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ARS Home » Plains Area » Lubbock, Texas » Cropping Systems Research Laboratory » Wind Erosion and Water Conservation Research » Research » Publications at this Location » Publication #259600

Title: Relating xylem cavitation to gas exchange in cotton

Author
item Gitz, Dennis
item Baker, Jeff
item Lascano, Robert

Submitted to: American Journal of Plant Sciences
Publication Type: Peer Reviewed Journal
Publication Acceptance Date: 7/20/2015
Publication Date: 7/23/2015
Citation: Gitz, D.C., Baker, J.T., Lascano, R.J. 2015. Relating xylem cavitation to gas exchange in cotton. American Journal of Plant Sciences. 6(11):1742-1751.

Interpretive Summary: Plants draw water from the ground through their stems and out their leaves. The water in the stems is drawn through tiny capillary tubes called xylem. When the plant is stressed by drought the water columns in the xylem snap and make faint ultrasonic clicks. We found that with the right instruments we can listen to the plants and they will tell us when they need water. This will be important for controlling irrigation and will allow us to grow more with less water.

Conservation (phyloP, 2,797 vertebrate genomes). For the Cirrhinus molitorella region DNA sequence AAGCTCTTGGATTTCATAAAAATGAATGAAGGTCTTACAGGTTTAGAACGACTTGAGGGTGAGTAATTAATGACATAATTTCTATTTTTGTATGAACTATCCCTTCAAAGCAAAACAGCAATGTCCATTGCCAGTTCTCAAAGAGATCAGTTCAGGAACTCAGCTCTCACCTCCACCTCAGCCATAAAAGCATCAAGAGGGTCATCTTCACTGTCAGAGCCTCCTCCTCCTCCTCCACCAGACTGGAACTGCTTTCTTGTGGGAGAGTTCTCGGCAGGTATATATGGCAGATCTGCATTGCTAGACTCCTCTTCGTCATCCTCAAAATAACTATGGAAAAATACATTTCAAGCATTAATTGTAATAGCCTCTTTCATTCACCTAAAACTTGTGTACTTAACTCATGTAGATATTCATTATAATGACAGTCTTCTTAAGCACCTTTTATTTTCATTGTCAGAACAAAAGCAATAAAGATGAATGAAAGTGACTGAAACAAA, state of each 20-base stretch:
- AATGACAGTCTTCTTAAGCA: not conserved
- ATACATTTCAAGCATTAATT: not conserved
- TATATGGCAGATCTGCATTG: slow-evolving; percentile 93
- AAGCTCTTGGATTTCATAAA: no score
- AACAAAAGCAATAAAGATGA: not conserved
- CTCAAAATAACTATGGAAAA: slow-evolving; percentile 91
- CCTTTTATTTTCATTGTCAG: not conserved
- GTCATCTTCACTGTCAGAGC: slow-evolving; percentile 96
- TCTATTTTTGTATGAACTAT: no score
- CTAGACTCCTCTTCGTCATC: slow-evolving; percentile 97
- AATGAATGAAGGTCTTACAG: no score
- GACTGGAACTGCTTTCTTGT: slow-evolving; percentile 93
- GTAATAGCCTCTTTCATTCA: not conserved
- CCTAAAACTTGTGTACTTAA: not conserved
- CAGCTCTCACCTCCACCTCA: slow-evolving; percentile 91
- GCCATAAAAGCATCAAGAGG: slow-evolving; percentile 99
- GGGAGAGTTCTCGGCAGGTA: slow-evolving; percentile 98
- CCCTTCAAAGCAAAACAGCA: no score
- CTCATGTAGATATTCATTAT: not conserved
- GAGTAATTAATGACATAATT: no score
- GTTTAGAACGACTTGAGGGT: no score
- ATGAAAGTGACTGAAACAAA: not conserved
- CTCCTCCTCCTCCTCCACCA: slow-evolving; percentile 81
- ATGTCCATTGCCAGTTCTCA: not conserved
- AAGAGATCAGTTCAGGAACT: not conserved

Technical Abstract: Acoustic emissions (AEs) from xylem cavitation events are characteristic of transpiration processes. Though a body of work using AE exists with a large number of species, cotton and other agronomically important crops have either not been investigated, or limited information exists. The objective of this work was to relate AEs to drought stress in cotton. Glasshouse grown cotton (cvar FM 958) was grown in mini-lysimeters and instrumented with a portable photosynthesis system and ultrasonic transducers interfaced with a digital signal-processing unit. Whole plant transpiration, leaf level gas exchange and ultrasonic AEs were measured. Results revealed xylem cavitation events temporally associated with the onset of drought stress. The results suggest that stoma close in response to reduced hydraulic conductance from xylem cavitation events. This technique shows promise as a refinement of existing irrigation control systems based on canopy temperatures perhaps eliminating the need for empirically determined ambient humidity control algorithms.